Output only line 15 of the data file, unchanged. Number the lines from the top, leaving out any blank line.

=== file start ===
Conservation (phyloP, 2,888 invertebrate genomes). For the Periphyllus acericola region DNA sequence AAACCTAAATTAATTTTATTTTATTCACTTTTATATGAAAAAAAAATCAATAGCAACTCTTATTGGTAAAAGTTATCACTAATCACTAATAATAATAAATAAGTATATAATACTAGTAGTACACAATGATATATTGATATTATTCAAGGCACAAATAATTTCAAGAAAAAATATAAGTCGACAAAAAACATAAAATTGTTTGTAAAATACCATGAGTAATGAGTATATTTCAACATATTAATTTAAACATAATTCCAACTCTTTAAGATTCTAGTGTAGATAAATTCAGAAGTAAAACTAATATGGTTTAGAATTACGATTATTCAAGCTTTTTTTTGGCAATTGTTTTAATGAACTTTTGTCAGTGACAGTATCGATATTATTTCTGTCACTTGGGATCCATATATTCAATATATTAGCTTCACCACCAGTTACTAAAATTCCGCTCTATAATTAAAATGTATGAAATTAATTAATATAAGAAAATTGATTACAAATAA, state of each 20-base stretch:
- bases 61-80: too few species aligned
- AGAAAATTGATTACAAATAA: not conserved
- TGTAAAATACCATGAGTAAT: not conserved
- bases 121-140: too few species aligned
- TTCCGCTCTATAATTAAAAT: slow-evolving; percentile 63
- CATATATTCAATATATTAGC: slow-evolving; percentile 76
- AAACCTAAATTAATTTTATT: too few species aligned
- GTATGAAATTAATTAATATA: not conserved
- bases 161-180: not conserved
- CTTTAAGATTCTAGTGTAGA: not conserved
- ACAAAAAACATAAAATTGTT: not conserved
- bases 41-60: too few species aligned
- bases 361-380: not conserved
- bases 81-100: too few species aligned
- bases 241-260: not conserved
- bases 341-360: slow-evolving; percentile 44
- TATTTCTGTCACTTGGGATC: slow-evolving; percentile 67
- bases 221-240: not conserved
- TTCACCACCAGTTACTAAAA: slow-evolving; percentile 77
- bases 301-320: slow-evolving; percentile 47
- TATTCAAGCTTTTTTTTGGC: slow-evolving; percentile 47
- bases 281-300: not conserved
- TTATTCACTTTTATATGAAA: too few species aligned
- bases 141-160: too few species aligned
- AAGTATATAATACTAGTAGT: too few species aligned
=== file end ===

- bases 81-100: too few species aligned